What is the servant leadership philosophy? In this article, I'll share my experiences with applying what I believe to be the fundamental concepts: empowerment, transparency, collaboration, and adaptation.

I've spent plenty of years in command and control structures and understand the pros and cons of dictatorial management styles. Back in 2001, I accepted a position at McDATA to help lead the acquisition of a small storage software startup in San Jose. After the transaction closing, I spent a considerable amount of time with the product and engineering teams and learned about a software development methodology called XP. The acquired company's processes were vastly different from the waterfall models followed at McDATA. From that point forward, I knew our SDLC had to change and hoped to infuse iterative software development into McDATA.

I didn't realize I was missing some huge pieces of the puzzle since Agile processes are about a cultural transformation; one I was not yet equipped to drive forward.

Fast forward to 2013, a position at Rally Software, and an Agile itch I needed to scratch for some time. I learned why I hadn't been successful at McDATA convincing the stakeholders on the merits of Agile. At Rally, I was in the presence of experts and absorbed as much information and took as many classes as possible. I felt like Neo plugging into the "Matrix" to learn kung fu. While technology and process are critical, I discovered Agile was about people and more importantly, a servant leadership state of mind.

The servant leadership philosophy

I like to define the servant leadership philosophy as a set of behavioral values and characteristics of a company or, how we agree to interact with one another. My experience shows me a single individual can demonstrate servant leadership, but it takes an entire organization to make it genuine. Accountability is also critical since you have to reward the valued behaviors and weed out the ones that don't work.

There's a ton of literature to be found on the formal principles of servant leadership. There are a few essential beliefs for me, empowerment, transparency, collaboration, and adaptation, and I've included thoughts on each. I know there are more attributes of servant leadership, so I don't want to discount the ones not listed. Google "servant leadership" and you'll find a deluge of information on the topic.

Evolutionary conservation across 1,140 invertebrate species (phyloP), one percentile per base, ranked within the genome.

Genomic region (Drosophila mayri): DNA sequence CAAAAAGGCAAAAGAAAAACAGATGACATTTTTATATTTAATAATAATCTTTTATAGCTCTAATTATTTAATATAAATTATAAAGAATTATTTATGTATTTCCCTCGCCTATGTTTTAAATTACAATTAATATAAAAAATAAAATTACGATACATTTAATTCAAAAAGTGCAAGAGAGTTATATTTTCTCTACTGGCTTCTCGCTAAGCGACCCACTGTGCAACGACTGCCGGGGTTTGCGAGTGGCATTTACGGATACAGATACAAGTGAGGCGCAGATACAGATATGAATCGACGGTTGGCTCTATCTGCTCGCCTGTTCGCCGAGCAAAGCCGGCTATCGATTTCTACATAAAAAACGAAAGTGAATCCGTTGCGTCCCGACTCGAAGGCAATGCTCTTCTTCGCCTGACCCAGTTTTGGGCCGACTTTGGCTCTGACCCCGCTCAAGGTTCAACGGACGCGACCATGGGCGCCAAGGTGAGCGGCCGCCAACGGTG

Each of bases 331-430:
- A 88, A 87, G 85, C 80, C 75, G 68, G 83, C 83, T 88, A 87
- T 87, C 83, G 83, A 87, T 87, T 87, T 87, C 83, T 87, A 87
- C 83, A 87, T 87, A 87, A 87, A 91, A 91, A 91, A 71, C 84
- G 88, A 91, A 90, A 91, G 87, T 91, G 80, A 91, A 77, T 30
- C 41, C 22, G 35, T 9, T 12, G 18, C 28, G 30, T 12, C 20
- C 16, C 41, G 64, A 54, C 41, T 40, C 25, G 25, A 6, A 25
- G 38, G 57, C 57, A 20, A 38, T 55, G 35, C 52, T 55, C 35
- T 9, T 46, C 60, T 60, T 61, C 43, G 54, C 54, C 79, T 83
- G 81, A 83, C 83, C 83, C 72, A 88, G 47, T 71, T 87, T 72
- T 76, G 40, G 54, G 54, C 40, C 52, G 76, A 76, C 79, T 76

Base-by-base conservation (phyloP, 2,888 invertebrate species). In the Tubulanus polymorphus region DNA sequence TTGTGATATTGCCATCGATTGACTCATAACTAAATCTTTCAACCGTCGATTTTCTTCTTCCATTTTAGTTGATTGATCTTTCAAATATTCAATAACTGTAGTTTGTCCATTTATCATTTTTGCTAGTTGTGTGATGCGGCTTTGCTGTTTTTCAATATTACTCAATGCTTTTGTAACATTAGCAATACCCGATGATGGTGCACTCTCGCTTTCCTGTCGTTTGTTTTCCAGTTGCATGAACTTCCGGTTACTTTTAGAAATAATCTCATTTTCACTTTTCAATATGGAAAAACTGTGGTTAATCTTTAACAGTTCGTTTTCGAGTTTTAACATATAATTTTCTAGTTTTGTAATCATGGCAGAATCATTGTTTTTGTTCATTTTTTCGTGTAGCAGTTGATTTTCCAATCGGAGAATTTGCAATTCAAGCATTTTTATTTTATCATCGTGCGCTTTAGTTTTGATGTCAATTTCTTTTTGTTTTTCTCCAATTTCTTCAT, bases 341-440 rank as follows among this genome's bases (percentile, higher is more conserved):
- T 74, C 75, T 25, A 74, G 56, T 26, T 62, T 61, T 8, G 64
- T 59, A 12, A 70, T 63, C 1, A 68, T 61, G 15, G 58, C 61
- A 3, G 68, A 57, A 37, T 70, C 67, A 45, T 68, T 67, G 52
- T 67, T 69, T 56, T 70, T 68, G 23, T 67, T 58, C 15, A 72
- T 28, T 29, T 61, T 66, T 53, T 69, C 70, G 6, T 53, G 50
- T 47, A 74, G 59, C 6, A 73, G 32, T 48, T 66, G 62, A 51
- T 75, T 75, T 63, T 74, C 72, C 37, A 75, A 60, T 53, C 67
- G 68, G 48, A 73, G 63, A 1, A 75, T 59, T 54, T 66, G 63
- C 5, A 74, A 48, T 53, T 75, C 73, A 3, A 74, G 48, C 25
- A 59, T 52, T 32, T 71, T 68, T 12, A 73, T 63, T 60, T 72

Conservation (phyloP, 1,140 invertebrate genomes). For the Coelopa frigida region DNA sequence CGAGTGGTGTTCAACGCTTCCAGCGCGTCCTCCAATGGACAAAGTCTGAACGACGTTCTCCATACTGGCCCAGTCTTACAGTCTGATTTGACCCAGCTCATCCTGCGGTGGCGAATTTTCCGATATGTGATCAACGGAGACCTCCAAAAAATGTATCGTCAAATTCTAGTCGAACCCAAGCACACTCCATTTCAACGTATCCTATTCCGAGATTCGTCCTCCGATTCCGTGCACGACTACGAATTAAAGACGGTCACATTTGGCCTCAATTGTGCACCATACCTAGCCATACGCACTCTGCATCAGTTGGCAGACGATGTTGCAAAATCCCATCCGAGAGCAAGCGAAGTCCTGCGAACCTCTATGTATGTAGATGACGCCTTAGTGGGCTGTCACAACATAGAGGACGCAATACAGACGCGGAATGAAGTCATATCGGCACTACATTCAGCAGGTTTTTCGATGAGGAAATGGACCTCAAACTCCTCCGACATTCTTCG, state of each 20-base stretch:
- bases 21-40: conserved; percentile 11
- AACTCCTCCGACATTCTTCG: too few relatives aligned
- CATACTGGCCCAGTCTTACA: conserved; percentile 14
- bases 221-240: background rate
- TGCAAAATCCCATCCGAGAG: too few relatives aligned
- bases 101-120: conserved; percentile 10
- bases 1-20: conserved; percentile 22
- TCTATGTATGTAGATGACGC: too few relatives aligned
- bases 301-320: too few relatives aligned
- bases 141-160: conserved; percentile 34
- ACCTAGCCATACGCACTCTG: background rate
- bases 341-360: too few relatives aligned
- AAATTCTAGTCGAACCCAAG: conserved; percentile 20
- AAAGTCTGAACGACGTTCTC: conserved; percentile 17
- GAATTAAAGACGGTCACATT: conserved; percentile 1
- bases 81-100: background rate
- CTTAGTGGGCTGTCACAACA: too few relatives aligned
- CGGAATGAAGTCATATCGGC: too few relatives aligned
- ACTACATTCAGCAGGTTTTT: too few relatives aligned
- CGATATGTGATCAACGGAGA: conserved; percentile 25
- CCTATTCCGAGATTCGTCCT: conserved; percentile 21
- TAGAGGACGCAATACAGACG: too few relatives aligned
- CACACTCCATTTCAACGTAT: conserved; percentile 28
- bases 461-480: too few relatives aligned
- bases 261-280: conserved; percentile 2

Empowerment

Imagine hiring bright people to solve difficult problems and structuring an organization to help them get their jobs done. It requires a clear business vision and strategy as well as knowing which products to build and why. Organizing around this level of clarity enables autonomy which leads to empowerment.

Tell people and teams the "what," provide mentoring and coaching, and let them figure out the "how."

Transparency

How often do people in an organization share an event that didn't go well? Are they thrown under the bus? And, do they own it and have a supportive environment to help clean it up? Trust, vulnerability, transparency, and accountability are vital traits of servant leadership. Do you and your company embrace these qualities?

Collaboration

I characterize an organization's overall behavior as either management by conflict or collaboration. I always ask myself, how do I want to show up today for work? I choose collaboration as conflict leaves people the options of fight or flight. I can't think of a more stressful situation to be in for 8+ hours each day and expect people to do their best work.

Disagreement is part of the collaboration process although it can't be the primary way an organization operates.

Adaptation

One of my mottos is inspect and adapt, everything, always. Not only does this include project and iteration level of work but individual hard and soft (EQ) skills. I believe improvement is the key to personal and professional success.

It only takes embracing a few essential characteristics of servant leadership get you to a whole new way of leading and working with people. Anyone at any level can adopt these principles since all of us have centers of responsibility and influence. Impact your corner of the world and watch the fruit of your efforts blossom.

Comments, questions, or corrections?? Let me know!